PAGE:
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Melanoma Institute Australia (MIA) is supporting ‘The Longest Melanoma March’ being tackled by our very own Community Coordinator Jay Allen and a team of passionate and dedicated volunteers.

Jay Allen was just 32 when he was diagnosed with melanoma. He was your typical Aussie bloke — a husband, dad, son and mate to many. Overnight he went from being a truck driver to a cancer patient. It was a diagnosis that changed his life.

“I just never thought it would happen to me,” Jay said. “I had a mole on my ankle that looked unusual and kept rubbing on my work boots and bleeding. My wife persisted that I get it checked, and luckily I took her advice. It turned out to be a melanoma which was 1.95mm deep and had spread to my lymph nodes.”

Jay underwent immediate surgery and treatment. Eight years on he is fighting fit — and is now fighting for another cause - to help raise awareness and find a cure for melanoma which is the number one cancer killer of Australians aged 20-39.

In his role as Community Coordinator with Melanoma Institute Australia, Jay devotes much of his time talking to school and community groups about sun-safe behaviours and the importance of early detection.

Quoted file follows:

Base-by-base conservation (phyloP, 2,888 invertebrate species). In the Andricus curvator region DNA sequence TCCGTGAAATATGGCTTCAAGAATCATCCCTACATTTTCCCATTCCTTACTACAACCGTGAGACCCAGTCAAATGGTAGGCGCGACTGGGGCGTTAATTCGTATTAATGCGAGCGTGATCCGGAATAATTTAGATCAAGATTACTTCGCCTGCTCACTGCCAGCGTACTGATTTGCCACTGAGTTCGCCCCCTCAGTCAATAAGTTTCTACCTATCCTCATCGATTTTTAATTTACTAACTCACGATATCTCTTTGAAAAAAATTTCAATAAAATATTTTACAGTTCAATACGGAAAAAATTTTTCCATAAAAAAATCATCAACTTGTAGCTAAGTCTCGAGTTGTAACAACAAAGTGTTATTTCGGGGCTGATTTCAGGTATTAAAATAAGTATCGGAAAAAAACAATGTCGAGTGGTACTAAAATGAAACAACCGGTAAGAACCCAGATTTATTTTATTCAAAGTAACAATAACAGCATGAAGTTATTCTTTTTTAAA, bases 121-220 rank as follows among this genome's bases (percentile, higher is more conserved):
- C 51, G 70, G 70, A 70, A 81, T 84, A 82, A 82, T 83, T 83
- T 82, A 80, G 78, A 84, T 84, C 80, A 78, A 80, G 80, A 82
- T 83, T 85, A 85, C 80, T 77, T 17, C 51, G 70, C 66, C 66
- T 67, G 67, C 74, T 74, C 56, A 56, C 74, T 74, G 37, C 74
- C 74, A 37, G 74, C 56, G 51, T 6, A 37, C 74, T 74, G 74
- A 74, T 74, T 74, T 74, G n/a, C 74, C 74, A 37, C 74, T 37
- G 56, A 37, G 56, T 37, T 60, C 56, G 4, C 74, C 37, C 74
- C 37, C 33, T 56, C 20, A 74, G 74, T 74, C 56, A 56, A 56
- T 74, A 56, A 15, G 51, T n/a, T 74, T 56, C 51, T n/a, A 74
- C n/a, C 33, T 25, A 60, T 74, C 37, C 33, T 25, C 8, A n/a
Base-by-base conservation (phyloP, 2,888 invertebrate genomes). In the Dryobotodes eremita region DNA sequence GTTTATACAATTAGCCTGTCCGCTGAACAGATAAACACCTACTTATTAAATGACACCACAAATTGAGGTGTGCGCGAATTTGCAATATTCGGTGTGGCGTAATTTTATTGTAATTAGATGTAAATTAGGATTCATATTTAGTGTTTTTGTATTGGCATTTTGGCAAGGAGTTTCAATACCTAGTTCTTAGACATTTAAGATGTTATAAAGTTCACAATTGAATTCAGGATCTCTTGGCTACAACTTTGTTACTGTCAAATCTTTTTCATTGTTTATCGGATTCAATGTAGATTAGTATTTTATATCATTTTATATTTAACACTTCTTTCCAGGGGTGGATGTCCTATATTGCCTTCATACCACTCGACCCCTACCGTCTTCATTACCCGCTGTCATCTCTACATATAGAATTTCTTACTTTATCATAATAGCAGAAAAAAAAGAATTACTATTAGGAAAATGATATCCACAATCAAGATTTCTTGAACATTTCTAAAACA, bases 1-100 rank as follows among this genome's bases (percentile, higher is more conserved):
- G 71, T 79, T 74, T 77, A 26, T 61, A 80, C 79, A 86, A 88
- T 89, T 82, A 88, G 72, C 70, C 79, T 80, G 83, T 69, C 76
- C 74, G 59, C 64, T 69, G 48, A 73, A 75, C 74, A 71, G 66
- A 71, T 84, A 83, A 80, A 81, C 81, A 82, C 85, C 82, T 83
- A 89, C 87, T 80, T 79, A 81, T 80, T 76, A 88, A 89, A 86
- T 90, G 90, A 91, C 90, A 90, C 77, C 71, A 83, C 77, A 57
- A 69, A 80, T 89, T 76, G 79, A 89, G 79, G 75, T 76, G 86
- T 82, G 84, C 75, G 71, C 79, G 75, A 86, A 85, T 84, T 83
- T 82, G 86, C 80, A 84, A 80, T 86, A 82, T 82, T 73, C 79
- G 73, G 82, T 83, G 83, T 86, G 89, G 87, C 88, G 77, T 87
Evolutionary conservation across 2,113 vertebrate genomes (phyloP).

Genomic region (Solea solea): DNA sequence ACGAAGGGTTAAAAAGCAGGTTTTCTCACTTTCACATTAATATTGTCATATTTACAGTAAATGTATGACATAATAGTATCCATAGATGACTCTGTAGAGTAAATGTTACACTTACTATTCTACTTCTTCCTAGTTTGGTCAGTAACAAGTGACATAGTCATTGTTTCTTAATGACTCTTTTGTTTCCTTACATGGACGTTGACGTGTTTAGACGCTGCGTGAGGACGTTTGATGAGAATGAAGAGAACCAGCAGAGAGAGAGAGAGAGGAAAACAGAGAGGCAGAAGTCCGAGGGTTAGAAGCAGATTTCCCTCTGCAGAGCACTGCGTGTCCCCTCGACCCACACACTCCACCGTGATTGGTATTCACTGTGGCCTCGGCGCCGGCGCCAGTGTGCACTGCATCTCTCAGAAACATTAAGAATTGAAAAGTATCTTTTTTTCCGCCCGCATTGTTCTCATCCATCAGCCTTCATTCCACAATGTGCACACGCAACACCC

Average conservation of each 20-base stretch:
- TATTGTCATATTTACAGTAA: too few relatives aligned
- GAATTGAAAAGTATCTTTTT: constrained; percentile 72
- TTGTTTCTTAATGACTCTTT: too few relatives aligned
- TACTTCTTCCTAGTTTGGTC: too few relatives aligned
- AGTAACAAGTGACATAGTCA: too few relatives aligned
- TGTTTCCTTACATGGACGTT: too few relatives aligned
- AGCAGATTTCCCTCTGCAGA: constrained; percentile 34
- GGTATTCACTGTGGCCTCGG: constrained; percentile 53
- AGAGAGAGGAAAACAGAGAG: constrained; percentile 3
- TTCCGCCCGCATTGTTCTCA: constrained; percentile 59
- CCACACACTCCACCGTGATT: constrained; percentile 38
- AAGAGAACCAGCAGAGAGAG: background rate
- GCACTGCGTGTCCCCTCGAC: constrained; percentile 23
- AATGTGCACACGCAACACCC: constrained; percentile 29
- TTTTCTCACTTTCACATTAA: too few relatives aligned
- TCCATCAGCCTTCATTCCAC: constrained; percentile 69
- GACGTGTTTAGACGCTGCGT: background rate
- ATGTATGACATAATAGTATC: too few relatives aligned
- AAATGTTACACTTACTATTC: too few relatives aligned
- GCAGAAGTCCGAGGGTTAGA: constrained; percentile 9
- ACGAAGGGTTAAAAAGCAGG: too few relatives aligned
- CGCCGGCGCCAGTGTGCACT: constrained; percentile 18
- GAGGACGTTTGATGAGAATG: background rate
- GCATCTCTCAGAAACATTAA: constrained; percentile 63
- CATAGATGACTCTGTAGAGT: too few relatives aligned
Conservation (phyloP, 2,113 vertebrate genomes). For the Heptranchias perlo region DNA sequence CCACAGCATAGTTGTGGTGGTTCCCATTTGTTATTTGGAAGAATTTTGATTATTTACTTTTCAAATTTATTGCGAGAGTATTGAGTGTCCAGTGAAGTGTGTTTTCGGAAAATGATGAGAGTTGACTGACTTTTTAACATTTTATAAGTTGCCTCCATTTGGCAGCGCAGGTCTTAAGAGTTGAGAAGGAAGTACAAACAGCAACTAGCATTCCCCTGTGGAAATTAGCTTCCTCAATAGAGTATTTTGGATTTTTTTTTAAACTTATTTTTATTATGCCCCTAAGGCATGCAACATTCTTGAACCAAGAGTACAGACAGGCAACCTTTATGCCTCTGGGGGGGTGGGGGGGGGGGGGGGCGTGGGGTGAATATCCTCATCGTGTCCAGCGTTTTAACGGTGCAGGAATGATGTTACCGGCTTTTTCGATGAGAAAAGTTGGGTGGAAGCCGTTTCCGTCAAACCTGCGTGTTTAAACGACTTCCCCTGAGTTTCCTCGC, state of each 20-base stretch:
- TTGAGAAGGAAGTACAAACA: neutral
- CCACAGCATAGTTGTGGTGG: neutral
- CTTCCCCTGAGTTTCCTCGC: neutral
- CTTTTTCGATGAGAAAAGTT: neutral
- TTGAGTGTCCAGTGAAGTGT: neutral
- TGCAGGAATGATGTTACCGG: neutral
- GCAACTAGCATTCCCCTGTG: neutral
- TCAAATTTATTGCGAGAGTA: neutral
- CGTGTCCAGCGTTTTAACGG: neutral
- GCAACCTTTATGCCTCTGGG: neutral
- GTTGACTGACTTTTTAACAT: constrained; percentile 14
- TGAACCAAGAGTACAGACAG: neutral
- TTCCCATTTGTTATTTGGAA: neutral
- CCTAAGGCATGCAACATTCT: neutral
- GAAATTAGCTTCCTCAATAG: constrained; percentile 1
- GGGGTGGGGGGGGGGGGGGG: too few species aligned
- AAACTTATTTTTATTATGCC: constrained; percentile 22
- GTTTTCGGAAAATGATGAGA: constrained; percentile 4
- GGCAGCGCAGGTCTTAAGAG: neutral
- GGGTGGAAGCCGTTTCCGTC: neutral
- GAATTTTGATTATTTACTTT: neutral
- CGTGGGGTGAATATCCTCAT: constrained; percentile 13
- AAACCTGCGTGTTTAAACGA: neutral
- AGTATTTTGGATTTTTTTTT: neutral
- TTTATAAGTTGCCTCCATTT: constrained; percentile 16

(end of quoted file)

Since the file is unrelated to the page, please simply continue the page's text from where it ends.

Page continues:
“I had no idea how deadly melanoma could be. My diagnosis was life changing for me and my family. I’m lucky to be alive, so now it’s time to give back,” Jay said.

Jay is preparing to step up his fight against melanoma — literally. In March 2017 he will embark on ‘The Longest Melanoma March’ from Brisbane to Sydney as part of the Melanoma March campaign. His team will walk some 1200 kilometres over 29 days, aiming to raise $250,000.

Every single dollar raised will help Melanoma Institute Australia fund vital research to find a cure for melanoma.

“Please dig deep for this great cause and help change the future for thousands of Australians diagnosed with melanoma each year. If it can happen to me, it can happen to anyone. Let’s work together to end melanoma,” Jay said.

 

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